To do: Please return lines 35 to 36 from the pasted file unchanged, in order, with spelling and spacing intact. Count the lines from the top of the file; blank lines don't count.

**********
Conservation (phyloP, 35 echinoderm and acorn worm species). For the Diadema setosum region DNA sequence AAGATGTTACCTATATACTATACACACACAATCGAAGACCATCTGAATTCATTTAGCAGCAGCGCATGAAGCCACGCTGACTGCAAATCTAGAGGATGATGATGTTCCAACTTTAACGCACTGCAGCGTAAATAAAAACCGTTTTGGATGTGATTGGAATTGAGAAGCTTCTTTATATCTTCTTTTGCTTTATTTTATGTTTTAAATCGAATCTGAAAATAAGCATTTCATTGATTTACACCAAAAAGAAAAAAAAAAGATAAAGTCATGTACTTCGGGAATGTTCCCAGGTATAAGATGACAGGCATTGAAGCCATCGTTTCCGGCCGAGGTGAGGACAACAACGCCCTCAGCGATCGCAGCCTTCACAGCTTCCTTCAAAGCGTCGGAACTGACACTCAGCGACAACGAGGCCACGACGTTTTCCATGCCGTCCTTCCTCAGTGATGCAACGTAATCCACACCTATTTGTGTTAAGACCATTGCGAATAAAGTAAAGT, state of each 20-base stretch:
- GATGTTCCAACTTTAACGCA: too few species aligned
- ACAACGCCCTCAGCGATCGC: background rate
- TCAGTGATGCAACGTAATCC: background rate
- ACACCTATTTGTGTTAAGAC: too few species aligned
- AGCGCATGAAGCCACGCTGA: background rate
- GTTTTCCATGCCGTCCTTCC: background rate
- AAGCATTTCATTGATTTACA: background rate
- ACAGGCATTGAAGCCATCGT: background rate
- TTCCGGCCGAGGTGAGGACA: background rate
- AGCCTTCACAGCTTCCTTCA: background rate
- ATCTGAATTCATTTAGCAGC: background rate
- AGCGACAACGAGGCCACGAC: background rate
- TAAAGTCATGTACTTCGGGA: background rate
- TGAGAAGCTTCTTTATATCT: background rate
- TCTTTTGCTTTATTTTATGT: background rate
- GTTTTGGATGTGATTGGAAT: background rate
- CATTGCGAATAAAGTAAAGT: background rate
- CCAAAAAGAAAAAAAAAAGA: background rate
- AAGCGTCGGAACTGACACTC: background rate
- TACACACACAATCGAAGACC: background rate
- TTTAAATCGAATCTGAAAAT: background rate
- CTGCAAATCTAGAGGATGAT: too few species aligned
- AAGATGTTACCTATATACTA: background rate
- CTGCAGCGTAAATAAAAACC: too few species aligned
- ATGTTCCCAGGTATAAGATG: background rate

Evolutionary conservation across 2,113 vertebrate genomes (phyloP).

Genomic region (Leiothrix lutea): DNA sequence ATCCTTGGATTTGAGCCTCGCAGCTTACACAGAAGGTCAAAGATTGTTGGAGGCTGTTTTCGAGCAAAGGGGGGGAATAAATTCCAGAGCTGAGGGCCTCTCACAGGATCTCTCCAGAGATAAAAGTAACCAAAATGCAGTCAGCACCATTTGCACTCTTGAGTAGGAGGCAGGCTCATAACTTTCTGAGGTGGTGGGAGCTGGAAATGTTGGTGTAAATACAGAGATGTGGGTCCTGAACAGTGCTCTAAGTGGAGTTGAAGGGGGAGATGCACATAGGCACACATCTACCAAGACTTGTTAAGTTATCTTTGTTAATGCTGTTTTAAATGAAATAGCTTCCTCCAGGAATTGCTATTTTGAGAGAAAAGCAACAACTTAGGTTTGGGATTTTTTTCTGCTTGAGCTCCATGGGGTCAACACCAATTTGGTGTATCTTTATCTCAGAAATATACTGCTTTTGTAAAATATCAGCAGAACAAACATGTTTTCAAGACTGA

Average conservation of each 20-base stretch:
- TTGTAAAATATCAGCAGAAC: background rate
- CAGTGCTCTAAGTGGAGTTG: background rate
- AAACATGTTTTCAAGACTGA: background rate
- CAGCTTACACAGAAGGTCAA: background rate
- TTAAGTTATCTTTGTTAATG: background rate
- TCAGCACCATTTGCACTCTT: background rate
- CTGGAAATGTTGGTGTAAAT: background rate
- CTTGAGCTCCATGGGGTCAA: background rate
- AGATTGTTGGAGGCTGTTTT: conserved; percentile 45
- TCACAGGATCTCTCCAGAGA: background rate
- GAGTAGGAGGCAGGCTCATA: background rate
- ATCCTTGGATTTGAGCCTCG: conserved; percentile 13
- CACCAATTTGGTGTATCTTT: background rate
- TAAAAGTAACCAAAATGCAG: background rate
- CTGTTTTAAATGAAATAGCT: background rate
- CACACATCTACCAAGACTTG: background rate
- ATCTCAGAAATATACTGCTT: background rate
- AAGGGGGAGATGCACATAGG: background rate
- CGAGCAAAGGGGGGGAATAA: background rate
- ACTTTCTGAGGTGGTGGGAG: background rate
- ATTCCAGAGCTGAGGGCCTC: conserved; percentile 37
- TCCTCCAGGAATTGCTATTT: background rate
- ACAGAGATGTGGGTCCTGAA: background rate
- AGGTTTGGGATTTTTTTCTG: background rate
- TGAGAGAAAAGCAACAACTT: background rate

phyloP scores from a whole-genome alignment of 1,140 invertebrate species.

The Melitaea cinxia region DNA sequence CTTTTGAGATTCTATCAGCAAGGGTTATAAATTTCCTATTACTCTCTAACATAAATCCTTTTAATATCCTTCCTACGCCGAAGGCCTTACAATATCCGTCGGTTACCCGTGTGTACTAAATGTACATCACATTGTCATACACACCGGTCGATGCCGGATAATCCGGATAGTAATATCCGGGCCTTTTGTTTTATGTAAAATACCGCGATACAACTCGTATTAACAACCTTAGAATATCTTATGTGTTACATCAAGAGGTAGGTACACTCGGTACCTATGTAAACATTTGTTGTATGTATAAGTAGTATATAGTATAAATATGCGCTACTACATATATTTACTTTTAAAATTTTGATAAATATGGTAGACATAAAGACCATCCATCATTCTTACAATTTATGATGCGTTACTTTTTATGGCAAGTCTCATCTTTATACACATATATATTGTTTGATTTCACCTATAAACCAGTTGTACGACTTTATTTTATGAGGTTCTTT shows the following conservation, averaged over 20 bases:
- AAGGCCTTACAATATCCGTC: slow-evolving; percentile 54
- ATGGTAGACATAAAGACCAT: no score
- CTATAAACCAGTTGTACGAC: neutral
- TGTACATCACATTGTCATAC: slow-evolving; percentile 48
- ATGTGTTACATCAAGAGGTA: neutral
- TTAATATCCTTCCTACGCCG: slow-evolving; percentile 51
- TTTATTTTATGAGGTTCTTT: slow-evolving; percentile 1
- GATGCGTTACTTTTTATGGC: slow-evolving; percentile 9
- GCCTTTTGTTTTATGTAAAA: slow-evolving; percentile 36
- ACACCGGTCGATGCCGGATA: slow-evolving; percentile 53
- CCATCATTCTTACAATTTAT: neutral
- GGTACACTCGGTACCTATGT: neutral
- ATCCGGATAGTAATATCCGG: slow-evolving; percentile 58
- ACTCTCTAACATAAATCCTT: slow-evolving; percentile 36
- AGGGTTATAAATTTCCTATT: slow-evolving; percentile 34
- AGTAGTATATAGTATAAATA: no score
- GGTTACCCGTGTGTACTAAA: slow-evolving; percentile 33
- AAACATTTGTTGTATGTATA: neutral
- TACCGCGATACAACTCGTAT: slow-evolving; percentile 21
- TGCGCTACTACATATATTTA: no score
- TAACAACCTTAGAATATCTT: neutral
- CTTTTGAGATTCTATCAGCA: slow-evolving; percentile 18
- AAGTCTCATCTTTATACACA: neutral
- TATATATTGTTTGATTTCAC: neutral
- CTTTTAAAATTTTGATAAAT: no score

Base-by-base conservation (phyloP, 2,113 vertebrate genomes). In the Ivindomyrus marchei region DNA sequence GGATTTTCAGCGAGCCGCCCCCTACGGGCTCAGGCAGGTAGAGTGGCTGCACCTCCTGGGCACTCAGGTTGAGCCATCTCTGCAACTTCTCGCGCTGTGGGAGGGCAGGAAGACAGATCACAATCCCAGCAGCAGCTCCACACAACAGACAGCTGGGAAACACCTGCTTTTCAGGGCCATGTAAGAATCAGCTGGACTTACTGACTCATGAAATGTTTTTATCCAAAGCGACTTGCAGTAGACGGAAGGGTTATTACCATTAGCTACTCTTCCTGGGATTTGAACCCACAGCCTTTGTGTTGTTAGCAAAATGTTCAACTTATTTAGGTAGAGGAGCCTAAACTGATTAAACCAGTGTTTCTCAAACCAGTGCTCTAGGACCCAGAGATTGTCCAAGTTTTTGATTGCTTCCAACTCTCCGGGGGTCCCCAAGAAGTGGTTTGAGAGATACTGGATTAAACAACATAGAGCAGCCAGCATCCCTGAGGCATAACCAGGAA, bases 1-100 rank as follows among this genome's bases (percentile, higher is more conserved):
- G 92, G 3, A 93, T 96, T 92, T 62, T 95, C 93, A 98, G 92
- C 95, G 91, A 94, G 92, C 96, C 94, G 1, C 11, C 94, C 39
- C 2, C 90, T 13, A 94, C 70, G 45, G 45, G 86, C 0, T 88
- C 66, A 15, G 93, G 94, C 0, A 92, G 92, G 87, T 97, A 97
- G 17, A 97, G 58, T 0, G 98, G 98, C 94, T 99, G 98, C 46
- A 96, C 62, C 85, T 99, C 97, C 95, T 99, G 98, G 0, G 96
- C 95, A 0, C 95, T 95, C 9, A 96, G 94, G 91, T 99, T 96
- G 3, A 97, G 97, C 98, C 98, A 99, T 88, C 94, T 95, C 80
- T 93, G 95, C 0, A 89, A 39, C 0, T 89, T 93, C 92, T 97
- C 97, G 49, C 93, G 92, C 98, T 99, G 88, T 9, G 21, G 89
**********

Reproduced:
- TCAGCACCATTTGCACTCTT: background rate
- CTGGAAATGTTGGTGTAAAT: background rate